Types and Programming Languages Chapter 3 Untyped Arithmetic Expressions

Tom Stuart edited this page Feb 13, 2017 · 12 revisions
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Summary

The big picture

Programming languages are an engineering invention, but they can be studied mathematically. If we use mathematical language to describe the syntax and execution of a simple programming language, we can use mathematical techniques to investigate and analyse it. By applying operational semantics, we can detect certain classes of errors in programs without running them.

Notation

Familiarity with the following set notation is required for the chapter:

  • {foo, bar}
    • the set containing two elements, foo and bar
  • t1T
    • t1 is an element of the set T
  • {foo, bar} ⊆ T
    • the set containing foo and bar is a subset of the set T (i.e. foo and bar are both members of T)
  • {foo, bar} ∪ T
    • the union of the set containing foo and bar and the set T

Syntax

There are several mathematical ways to describe the possible expressions (“terms”) of a programming language. Unless the language is very simple, the set of all possible terms is infinitely large. That infinite set can either be indirectly characterised as containing all the terms that satisfy certain rules, or more directly constructed as the limit of an infinite sequence of explicit finite sets of terms.

Because the number of terms is usually infinite, we can’t prove anything about “all terms” by actually checking every term. Instead we need mathematical techniques, like proof by induction, which allow us to prove things about all possible terms simultaneously.

Execution

There are several mathematical ways to describe the execution behaviour of a programming language. TAPL chooses a technique called “operational semantics” which treats a term as the state of an imaginary machine; a single step of the machine turns the term into some new term, and it may take many steps of the machine for it to reach a final state (if it ever does). Operational semantics mathematically captures the execution of a programming language by defining the rules of this imaginary machine.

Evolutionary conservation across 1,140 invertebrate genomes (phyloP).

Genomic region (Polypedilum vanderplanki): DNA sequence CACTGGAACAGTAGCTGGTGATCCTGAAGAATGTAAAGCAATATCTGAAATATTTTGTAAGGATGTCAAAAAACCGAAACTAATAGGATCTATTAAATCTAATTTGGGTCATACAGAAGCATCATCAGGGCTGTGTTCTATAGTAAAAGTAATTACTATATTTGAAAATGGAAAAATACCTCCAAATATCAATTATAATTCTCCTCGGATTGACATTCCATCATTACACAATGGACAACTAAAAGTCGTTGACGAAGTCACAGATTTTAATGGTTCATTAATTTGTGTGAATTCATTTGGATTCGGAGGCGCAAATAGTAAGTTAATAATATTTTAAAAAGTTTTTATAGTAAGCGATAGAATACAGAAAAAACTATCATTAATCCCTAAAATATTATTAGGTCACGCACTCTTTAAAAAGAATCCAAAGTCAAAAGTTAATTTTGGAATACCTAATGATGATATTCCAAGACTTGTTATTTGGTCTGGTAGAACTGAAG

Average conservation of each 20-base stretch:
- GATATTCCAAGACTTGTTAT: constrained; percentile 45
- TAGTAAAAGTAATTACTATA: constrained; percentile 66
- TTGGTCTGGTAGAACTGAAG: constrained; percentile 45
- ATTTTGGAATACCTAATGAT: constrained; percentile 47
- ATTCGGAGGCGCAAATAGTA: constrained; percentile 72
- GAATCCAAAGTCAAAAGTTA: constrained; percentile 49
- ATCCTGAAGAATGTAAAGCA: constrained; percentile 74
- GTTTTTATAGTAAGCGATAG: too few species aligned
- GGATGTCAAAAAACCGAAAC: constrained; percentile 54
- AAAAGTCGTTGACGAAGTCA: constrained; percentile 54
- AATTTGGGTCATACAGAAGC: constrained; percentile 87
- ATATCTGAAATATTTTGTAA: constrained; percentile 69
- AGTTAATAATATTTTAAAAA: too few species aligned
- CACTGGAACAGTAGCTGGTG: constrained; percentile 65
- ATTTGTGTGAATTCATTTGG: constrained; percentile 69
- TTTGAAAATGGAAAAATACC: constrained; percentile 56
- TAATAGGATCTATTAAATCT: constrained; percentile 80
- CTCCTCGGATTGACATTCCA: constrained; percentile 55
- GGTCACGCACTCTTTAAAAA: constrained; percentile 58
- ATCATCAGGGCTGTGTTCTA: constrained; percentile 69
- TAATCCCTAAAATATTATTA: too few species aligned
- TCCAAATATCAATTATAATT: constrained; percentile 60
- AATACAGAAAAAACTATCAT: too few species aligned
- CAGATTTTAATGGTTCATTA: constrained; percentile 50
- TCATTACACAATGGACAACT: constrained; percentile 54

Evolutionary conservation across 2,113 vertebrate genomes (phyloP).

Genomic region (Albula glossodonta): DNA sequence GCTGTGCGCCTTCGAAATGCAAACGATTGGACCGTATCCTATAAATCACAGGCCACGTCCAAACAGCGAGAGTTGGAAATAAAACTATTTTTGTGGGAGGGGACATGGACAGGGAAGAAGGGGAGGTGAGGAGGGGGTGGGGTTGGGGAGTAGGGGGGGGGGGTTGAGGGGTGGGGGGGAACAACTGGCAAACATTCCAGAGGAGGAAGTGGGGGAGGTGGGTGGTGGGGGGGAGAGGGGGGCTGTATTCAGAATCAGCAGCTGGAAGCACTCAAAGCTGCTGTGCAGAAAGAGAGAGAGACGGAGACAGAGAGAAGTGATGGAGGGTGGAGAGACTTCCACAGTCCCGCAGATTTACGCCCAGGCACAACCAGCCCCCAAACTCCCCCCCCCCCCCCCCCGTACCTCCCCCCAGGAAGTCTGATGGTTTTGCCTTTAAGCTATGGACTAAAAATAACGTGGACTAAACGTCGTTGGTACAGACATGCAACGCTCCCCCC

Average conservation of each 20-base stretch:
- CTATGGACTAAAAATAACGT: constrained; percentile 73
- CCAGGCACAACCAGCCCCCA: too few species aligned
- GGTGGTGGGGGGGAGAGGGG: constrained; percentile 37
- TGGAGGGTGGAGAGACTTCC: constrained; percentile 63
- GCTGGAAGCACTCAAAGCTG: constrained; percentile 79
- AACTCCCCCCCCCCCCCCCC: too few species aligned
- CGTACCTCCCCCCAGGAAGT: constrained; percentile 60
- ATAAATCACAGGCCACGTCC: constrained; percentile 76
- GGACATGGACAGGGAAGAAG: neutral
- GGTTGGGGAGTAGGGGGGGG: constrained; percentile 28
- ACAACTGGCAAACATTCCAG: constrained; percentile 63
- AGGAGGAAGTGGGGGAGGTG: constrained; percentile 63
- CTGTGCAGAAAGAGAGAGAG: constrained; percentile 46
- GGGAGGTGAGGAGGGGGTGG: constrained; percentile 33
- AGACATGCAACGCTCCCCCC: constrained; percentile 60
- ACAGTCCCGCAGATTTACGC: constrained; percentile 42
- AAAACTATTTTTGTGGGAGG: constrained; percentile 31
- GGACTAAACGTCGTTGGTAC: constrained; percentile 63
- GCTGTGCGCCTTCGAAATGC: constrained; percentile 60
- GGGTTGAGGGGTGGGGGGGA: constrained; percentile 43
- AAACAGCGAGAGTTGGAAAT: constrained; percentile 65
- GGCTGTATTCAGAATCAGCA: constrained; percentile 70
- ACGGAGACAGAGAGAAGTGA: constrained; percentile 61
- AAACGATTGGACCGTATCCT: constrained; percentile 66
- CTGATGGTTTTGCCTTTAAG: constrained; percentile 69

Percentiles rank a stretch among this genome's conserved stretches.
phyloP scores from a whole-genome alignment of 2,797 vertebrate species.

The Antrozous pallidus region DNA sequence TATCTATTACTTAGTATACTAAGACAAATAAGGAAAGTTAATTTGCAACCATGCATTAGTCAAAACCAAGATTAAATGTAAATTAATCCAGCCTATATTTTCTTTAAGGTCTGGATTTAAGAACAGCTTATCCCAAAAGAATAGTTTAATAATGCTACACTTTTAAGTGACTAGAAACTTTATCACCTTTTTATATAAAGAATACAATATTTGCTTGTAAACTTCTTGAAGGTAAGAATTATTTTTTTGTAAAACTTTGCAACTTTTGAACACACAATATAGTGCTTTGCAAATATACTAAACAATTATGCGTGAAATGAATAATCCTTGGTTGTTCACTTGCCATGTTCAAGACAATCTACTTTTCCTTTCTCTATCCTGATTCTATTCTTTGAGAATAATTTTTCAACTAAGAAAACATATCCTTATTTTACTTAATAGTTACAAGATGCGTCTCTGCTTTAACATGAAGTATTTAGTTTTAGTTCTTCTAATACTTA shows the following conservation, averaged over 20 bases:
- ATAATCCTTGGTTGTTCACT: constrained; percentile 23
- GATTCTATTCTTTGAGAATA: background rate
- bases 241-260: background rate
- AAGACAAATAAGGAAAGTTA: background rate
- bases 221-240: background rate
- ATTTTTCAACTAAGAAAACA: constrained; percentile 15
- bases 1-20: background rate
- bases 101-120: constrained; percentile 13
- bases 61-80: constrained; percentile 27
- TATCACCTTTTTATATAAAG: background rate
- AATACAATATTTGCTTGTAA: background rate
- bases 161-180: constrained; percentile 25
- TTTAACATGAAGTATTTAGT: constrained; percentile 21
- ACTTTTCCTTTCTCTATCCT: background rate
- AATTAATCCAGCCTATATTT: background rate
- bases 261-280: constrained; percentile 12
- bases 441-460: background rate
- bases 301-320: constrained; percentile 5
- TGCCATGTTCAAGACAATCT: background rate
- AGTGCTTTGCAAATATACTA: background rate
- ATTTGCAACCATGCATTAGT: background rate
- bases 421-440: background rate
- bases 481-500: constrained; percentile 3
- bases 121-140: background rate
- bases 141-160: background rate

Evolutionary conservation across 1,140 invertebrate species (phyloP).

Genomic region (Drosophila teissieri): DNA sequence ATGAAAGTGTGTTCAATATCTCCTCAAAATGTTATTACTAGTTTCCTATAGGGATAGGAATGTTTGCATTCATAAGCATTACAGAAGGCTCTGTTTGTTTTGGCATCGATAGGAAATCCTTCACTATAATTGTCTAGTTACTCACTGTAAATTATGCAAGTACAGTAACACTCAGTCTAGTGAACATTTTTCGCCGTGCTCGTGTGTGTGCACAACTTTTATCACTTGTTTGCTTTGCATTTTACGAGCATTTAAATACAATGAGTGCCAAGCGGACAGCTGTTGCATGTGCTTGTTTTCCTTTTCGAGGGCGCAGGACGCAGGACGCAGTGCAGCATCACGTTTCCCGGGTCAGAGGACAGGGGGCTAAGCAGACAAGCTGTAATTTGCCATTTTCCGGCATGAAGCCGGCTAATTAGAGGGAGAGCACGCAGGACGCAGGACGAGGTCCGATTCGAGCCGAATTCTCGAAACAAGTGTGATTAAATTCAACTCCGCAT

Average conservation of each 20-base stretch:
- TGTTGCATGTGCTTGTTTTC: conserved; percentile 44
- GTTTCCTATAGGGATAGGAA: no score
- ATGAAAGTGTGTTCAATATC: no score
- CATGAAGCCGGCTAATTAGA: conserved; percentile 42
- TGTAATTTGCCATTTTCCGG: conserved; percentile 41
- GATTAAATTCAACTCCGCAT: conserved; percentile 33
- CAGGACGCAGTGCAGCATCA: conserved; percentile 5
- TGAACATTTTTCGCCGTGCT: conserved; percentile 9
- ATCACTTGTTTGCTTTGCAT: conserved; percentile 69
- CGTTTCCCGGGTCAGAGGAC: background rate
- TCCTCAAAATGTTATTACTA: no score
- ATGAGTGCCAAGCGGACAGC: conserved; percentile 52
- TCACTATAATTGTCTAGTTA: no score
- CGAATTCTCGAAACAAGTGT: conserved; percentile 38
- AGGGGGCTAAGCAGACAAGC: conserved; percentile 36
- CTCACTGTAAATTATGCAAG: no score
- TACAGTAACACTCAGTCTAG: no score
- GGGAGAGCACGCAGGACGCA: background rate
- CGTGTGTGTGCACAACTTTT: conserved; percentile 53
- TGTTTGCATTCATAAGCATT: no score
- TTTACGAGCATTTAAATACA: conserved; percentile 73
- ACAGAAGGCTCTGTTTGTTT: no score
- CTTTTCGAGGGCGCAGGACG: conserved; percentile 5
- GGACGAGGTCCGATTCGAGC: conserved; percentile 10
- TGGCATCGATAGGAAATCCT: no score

The machine’s rules are written as two-dimensional “inference rules” which describe both the prerequisites and the result of a particular machine step. We can arrange these rules into trees to show how a specific term is affected by a single step of the machine.

We can nominate certain kinds of terms (e.g. true and false) as “values”, and say that it’s an error when the machine has a non-value as its current term but can’t take any more steps. (We will see later that the point of a type system is to allow us to predict these errors without actually running the machine.)


3.2.3, page 27

For each natural number i, define a set Si as follows…

  • @tomstuart: Here’s a little Ruby interpretation of definition 3.2.3:

    require 'set'
    
    terms = Set.new
    i = 0
    
    loop do
      puts "iteration #{i}"
      puts "terms = #{terms.entries}"
    
      gets # hit enter to continue
    
      terms =
        Set.new(['true', 'false', '0']) +
    
        terms.flat_map { |t|
          ["succ (#{t})", "pred (#{t})", "iszero (#{t})"]
        } +
    
        terms.flat_map { |t1|
          terms.flat_map { |t2|
            terms.flat_map { |t3|
              "if #{t1} then #{t2} else #{t3}"
            }
          }
        }
    
      i += 1
    end

    In which context, exercise 3.2.5 means “prove that this :point_up: program has the same output if you change line 12 to terms +=”.

3.5.8, page 38

If t is in normal form, then t is a value.

  • @tomstuart: Notice that this is only true because the language has booleans and nothing else, so it happens to be impossible to “make a mistake” when you write a term.

    The condition in an if … then … else … term inevitably evaluates to a boolean because that’s the only kind of thing there is, so either E-IfTrue or E-IfFalse must eventually apply, and both rules dismantle the if … then … else … and replace it with a smaller expression.

    If the language supported other kinds of thing (e.g. numbers) then this wouldn’t be true any more: a badly-written if … then … else … term with a non-boolean condition doesn’t have an evaluation rule, so it’s in normal form, but it isn’t a value.

3.5.12, page 39

First, we choose some well-founded set S and give a function f mapping “machine states” (here, terms) into S.

  • @tomstuart: “well-founded set” means “you always run out of smaller elements” (see 2.2.10 on page 18).

    For example, the natural numbers are a well-founded set because zero is smaller than every other natural number. (An example of a non–well-founded set is the integers, because there is no smallest integer: -1 is smaller than 0, but -2 is even smaller, -3 is smaller again, and so on.)

    The termination proof assumes you realise that a) the size of a term is a natural number, and b) the natural numbers are well founded. In other words: if you can prove that evaluation always reduces the size of a term, then evaluation must eventually finish because the size can’t go below zero.

  • @tuzz: I watched this video which helped me understand this idea, although I'm not sure if it's technically the same thing.